Silas Sconiers first contacted me more than a year ago about his fight to gain access for anglers in Gary, Indiana. Incredibly, it’s the only city on the Great Lakes-St. Lawrence Seaway without access--- even though it has 22 miles fronting Lake Michigan!
In addition to posting a couple of articles at Activist Angler (see below), I made a couple of phone calls on his behalf to federal agencies. But I have no idea if they were of help.
What I do know is that Sconiers has refused to give up, and it now appears that he is picking of momentum in his quest for access. In early September, the Gary resident and his allies met with officials from the U.S. Department of Interior and National Park Service. Additionally, the Post-Tribune interviewed Sconiers.
“It makes no sense that we don’t have access,” said Sconiers in explaining why he decided to file civil rights complains as a strategy to gain access. “Gary is comprised of 93 percent minorities. And we don’t have a place to fish. Something is wrong here. We just want the same opportunity as everyone else.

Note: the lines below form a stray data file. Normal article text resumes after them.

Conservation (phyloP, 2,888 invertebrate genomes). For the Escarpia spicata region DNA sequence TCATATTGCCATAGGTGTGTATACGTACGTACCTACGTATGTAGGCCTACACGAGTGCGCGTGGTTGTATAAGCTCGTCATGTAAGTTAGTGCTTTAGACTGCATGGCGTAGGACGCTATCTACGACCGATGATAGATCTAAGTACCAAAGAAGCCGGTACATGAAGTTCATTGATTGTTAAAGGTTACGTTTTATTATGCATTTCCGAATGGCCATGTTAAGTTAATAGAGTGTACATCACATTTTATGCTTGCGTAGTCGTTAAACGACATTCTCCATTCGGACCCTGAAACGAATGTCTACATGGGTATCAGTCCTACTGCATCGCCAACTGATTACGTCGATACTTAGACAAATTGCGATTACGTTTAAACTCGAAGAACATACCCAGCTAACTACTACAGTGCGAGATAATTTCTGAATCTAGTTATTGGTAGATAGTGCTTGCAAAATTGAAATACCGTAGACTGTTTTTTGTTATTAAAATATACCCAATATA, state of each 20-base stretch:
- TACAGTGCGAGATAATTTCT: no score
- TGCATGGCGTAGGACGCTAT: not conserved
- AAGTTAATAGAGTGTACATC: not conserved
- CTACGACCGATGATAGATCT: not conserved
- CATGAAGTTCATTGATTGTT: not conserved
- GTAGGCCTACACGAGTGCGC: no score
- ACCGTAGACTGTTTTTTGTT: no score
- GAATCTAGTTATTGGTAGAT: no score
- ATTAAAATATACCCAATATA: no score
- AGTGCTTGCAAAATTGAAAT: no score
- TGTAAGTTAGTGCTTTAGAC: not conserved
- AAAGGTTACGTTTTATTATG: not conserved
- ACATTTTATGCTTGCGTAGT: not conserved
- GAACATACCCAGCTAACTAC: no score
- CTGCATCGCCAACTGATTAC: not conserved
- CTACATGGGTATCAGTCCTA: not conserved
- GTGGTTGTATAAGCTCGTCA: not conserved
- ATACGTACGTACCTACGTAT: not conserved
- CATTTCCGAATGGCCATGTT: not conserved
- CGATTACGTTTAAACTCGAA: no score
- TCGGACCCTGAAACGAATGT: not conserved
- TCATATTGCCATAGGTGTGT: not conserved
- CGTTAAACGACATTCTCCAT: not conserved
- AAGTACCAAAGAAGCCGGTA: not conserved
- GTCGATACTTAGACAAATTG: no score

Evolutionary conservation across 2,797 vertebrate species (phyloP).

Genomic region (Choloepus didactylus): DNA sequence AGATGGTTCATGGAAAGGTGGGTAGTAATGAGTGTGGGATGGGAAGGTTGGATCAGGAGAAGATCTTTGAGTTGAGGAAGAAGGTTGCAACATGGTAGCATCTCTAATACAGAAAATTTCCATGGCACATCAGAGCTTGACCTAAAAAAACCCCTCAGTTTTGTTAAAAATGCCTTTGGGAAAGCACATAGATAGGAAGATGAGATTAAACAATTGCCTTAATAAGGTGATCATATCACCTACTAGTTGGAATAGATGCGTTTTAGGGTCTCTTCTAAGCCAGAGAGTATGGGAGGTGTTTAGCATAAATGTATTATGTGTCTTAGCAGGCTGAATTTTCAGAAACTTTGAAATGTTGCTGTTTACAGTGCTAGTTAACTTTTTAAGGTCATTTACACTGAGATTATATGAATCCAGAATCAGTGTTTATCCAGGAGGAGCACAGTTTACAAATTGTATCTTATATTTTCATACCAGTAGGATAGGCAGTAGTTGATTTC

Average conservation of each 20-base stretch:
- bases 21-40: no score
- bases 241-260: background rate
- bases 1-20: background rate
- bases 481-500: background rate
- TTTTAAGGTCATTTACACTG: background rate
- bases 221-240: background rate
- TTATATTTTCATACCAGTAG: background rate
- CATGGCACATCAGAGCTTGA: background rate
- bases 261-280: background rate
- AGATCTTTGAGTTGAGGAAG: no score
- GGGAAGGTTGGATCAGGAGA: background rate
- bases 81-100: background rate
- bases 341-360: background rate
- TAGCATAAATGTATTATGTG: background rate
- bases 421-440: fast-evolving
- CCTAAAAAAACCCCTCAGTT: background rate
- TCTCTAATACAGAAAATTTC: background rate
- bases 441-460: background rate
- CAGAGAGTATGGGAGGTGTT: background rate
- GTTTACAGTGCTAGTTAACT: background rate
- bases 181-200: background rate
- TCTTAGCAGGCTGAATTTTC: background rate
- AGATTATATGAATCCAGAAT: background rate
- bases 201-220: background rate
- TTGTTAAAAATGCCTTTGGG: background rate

“They say the beaches are open to us. That’s a joke. The first time some sunbather gets a hook in his or her foot there will be hell to pay. A grown man can cast as far as he possibly can from the shore and still be in only a foot of water. And there’s no structure — just sand. When you fish off a pier, you’re fishing in 15 to 30 feet of water. That’s where the game fish are.”